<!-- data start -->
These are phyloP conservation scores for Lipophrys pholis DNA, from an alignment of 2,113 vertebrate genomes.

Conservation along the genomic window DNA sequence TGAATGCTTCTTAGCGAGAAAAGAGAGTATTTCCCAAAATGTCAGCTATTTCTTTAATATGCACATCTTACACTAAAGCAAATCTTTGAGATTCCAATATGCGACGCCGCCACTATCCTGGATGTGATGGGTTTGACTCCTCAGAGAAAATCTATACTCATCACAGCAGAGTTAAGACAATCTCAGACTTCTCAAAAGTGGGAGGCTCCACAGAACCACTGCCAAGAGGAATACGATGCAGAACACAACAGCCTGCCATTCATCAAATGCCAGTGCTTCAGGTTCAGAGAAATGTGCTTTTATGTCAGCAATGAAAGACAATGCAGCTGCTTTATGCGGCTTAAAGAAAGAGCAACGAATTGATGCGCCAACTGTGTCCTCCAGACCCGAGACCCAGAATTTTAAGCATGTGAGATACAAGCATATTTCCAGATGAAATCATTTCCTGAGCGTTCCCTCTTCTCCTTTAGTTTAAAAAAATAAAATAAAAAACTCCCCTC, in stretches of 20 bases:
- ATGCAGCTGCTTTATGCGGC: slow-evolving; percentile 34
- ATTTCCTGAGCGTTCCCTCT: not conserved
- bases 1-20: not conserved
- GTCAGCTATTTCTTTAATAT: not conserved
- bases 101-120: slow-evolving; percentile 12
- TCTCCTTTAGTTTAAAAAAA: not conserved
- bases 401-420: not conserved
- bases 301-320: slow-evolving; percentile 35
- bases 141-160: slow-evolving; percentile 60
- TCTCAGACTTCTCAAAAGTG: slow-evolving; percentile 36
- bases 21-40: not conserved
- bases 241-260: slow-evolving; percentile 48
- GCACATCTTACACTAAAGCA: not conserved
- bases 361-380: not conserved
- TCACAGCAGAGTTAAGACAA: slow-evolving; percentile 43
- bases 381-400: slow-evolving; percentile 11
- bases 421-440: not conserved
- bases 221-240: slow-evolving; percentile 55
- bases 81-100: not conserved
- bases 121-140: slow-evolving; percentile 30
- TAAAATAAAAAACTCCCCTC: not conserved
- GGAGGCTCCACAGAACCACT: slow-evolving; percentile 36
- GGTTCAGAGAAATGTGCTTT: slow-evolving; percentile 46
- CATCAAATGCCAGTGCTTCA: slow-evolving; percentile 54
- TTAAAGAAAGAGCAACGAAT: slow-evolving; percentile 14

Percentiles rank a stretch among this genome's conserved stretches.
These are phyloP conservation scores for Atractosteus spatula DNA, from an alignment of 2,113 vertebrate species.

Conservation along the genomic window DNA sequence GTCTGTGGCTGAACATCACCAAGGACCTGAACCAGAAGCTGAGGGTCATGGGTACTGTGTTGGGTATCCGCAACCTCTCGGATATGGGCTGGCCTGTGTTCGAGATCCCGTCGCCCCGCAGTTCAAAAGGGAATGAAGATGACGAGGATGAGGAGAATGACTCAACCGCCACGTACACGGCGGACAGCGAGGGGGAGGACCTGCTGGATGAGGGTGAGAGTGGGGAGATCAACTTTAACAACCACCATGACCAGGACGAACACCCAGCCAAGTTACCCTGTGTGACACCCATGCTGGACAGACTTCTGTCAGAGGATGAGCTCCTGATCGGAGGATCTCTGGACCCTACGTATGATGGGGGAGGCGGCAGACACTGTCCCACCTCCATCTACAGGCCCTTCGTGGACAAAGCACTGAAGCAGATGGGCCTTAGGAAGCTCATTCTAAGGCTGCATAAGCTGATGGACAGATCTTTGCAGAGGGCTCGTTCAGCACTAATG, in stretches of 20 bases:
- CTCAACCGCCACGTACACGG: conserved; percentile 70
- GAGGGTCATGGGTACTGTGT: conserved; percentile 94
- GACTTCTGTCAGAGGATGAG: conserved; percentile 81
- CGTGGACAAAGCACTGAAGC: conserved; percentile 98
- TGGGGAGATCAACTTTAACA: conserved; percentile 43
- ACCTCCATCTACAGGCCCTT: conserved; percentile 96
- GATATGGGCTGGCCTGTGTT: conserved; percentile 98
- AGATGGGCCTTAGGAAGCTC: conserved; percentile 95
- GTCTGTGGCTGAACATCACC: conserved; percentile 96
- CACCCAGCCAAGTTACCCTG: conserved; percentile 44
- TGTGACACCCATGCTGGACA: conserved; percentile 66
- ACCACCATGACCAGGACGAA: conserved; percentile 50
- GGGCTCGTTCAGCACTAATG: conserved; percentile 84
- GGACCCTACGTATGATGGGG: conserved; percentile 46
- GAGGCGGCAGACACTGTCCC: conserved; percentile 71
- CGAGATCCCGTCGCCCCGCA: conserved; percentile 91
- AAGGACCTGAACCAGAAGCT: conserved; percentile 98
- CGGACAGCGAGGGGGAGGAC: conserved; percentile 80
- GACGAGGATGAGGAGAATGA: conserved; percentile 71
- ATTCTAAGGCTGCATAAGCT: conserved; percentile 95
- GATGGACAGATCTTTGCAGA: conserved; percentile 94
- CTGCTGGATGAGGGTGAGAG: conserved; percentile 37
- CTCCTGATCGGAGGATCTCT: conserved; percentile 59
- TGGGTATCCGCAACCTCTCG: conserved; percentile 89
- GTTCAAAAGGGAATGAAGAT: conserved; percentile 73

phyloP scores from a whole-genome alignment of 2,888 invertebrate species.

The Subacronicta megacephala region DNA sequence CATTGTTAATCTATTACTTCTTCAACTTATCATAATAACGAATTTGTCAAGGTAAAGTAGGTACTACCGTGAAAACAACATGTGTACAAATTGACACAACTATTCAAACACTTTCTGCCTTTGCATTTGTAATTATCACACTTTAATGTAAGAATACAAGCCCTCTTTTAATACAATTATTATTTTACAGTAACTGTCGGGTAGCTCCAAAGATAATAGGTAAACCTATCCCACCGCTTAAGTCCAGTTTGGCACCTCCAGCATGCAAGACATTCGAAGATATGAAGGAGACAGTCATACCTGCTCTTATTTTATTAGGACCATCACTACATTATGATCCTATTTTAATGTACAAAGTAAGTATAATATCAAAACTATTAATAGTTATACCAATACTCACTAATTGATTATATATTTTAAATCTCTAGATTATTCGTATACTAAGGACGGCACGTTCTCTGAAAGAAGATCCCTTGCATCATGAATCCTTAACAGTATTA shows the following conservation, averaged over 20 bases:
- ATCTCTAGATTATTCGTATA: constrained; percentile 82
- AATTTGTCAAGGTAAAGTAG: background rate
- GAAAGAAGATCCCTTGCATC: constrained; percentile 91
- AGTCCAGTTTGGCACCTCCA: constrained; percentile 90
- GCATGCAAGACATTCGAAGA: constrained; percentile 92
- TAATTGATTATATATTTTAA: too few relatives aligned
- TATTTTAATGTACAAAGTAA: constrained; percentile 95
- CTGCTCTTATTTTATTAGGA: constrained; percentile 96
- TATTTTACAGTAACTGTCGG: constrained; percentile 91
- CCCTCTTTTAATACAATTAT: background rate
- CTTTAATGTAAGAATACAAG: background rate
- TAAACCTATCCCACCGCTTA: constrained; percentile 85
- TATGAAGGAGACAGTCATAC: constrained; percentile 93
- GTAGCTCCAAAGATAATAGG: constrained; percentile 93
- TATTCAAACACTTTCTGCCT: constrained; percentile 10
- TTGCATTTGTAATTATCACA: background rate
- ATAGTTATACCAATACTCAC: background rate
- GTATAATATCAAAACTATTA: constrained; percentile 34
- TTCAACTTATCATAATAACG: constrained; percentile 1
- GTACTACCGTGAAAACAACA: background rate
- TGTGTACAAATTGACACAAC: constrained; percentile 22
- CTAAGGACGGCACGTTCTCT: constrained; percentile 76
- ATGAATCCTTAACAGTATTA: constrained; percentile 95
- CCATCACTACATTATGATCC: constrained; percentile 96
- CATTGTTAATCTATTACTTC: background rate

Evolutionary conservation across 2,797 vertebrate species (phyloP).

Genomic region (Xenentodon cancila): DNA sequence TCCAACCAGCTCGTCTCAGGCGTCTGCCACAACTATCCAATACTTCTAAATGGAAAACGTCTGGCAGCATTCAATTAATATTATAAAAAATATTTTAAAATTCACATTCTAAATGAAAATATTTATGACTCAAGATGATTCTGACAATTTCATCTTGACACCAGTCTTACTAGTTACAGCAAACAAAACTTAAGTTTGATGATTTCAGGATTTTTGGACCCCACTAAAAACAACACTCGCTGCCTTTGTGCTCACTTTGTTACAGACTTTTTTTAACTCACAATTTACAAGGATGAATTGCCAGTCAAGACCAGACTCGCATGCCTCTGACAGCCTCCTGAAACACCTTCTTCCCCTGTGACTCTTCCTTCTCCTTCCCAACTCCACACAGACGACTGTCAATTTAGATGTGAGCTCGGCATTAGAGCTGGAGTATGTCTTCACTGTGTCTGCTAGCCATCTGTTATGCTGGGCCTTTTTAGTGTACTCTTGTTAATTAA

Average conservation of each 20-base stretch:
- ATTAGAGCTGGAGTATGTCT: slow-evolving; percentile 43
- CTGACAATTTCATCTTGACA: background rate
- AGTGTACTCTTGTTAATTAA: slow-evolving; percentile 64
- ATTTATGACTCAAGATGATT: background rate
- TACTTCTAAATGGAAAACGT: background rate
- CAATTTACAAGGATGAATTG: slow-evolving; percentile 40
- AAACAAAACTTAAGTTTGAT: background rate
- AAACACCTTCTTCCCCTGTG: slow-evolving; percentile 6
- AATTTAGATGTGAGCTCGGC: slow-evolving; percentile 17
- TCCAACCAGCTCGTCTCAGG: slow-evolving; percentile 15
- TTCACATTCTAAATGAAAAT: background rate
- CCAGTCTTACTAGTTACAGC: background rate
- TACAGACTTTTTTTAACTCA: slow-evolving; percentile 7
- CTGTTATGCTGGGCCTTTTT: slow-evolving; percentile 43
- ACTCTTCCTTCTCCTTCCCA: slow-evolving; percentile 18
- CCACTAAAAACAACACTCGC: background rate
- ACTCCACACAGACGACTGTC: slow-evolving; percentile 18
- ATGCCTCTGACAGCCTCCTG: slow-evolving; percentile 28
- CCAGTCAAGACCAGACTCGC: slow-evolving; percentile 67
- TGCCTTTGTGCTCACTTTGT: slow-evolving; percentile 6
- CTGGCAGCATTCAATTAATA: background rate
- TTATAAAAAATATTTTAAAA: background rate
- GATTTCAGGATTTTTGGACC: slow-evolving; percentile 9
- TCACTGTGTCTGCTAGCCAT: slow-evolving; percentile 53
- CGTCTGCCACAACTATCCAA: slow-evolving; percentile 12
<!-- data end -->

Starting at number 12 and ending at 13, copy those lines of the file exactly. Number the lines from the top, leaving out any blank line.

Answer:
- TCTCAGACTTCTCAAAAGTG: slow-evolving; percentile 36
- bases 21-40: not conserved